- Trade packages break WTO's seven-year negotiating drought
- WTO deals include terms to help alleviate looming food crisis
The world's top trade ministers on Friday approved a historic package of accords -- including the reduction of fishery subsidies and a loosening of vaccine-production limits -- after marathon talks that a day ago looked for many delegates to be destined for failure.
The agreements break the Geneva-based trade body's seven-year negotiating drought and avert a damaging impasse for an organization that's struggled to gain its footing after four years of attacks under former President Donald Trump, a pandemic, strained supply chains and Russia's war with Ukraine.
The alignment of the 164 members of the WTO, whose mission is to promote peace and prosperity through closer economic integration, is all the more impressive considering two of them -- Russia and Ukraine -- are currently fighting a war.
The outcome emerged after a grueling all-night negotiating session at the WTO's headquarters on the shores of Lake Geneva and provides a sufficient basis for WTO Director-General Ngozi Okonjo-Iweala to claim her first negotiating success after just more than a year on the job. The pacts could put new momentum behind the WTO and its ability to govern the $28 trillion global trading system.
The agreements "show the world that WTO members can come together across political faultlines," Okonjo-Iweala told reporters on Friday morning. "There were many moments when I feared we would come out of MC12 empty handed," she said, referring to the 12th ministerial conference.
Vaccine IP Waiver
Trade officials agreed to water down the WTO's intellectual-property protections for Covid-19 vaccines -- a key agreement that Okonjo-Iweala said was necessary to end the "morally unacceptable" inequity of vaccine access in poorer nations.
But the negotiation took so long and the global vaccine-manufacturing effort worked so quickly that the WTO's final deal may not have a meaningful impact on the production of Covid-19 shots at time when there is a global glut of jabs.
As of May 2022 there were 2.1 billion excess doses of Covid-19 vaccines and the production of vaccines has consistently outpaced the number of jabs administered, according to data from the the European Federation of Pharmaceutical Industries and Associations.
"The premise of an intellectual-property waiver for Covid-19 vaccines was flawed from the outset," said Thomas Cueni, the director-general of the International Federation of Pharmaceutical Manufacturers and Associations. "To this day, there is no evidence that IP has been a barrier to Covid-19 vaccine production or access."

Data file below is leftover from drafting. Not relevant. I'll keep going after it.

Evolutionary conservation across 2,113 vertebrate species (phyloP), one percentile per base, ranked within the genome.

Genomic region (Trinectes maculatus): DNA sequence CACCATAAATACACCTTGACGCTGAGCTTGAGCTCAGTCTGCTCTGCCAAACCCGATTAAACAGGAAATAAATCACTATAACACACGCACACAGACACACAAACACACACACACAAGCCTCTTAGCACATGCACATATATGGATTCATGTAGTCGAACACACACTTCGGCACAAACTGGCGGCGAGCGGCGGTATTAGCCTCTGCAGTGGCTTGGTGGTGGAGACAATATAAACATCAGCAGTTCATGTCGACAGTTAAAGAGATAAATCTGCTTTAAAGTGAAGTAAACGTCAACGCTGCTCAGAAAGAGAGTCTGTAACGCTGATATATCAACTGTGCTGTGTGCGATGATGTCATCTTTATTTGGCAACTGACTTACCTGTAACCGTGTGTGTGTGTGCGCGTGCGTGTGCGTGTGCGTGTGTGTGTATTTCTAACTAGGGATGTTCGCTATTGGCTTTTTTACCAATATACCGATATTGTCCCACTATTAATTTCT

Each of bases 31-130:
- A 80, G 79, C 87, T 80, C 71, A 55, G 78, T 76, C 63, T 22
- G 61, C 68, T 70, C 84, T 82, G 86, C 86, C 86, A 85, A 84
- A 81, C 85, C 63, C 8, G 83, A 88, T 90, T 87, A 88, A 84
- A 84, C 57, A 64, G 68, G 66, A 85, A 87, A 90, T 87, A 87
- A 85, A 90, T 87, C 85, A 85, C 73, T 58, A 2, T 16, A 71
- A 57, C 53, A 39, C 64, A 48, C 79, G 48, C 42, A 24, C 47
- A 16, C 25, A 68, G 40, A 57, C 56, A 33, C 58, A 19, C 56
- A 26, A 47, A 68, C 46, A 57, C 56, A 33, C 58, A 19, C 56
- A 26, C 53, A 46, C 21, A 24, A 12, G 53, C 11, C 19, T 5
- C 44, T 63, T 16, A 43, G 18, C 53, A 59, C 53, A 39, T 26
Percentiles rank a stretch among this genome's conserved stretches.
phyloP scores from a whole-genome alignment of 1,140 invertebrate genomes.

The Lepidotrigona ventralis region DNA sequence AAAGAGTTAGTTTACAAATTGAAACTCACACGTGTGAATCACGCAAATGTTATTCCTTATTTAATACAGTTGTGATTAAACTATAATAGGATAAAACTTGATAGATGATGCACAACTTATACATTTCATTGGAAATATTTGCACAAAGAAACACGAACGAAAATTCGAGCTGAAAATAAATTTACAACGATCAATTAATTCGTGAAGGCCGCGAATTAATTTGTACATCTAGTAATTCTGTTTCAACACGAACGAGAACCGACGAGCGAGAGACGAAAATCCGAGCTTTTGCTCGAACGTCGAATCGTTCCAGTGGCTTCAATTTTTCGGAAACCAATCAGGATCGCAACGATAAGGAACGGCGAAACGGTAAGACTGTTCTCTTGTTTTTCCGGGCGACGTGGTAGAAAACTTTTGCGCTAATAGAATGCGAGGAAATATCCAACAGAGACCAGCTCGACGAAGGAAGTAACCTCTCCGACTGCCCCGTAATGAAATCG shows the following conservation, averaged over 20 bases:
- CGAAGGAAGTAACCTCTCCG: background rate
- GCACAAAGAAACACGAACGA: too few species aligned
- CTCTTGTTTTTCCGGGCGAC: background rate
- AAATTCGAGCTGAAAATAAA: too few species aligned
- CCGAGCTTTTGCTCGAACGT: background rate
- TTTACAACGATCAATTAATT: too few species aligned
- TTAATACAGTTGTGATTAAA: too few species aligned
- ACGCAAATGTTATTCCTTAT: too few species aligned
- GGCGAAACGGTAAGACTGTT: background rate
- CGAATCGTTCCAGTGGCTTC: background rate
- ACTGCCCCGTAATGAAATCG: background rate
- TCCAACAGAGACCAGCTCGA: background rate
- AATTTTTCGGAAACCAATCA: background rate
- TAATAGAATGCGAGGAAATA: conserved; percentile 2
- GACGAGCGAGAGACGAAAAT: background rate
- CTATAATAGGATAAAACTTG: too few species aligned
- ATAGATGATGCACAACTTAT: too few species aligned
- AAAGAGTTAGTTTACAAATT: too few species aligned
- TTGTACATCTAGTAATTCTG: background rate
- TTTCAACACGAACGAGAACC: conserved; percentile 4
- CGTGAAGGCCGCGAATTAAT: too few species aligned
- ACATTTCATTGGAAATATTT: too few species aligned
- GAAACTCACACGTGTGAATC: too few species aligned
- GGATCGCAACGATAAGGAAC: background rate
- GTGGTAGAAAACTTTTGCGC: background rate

WTO members separately agreed to a scaled-down agreement to curb harmful government fishing subsidies, fulfilling a key 2015 United Nations sustainability target aimed at slowing the rapid depletion of global fish stocks.
The accord, which sets new limits on subsidies for illegal, unreported and unregulated fishing, aims to improve the jobs, economies and communities that depend on global fish stocks. The deal will expire four years after its entry into force unless WTO members agree to extend the restrictions to activities that contribute to overfishing and overcapacity.
WTO members also agreed to temporarily renew the WTO's 24-year-old moratorium on e-commerce duties -- which averts the prospect of new tariffs on the digital economy after India and other developing nations threatened to scuttle the agreement.
There were fears that if the 1998 accord were to lapse, it could open a new regulatory can of worms that may result in higher consumer prices for cross-border Amazon.com purchases, Netflix movies, Apple music, and Sony PlayStation games.
"There was a lot of understanding amongst each other. There was a lot of sensitivity to each other's concerns and needs," Indian Commerce Minister Piyush Goyal told reporters. "The outcomes of the MC12 are being watched by the world as a signal that the multilateral order is not broken," he said.
Trade ministers agreed to language aimed at mitigating the impact of a looming global food crisis and pledged to deliberate India's demands to water down the WTO's subsidy rules for public stockholding programs aimed at feeding poor citizens.
While WTO rules permit nations to buy food to help feed poor citizens, they restrict programs that do so by exclusively sourcing from local farmers, and prohibiting food exports from these programs.
India has long been concerned that its program, which buys exclusively from Indian farmers and has exported in the past, could be challenged at the WTO as illegal.
WTO members will now work to resolve India's concerns on the matter by their next ministerial conference.
Disclaimer: This article first appeared on Bloomberg, and is published by special syndication arrangement.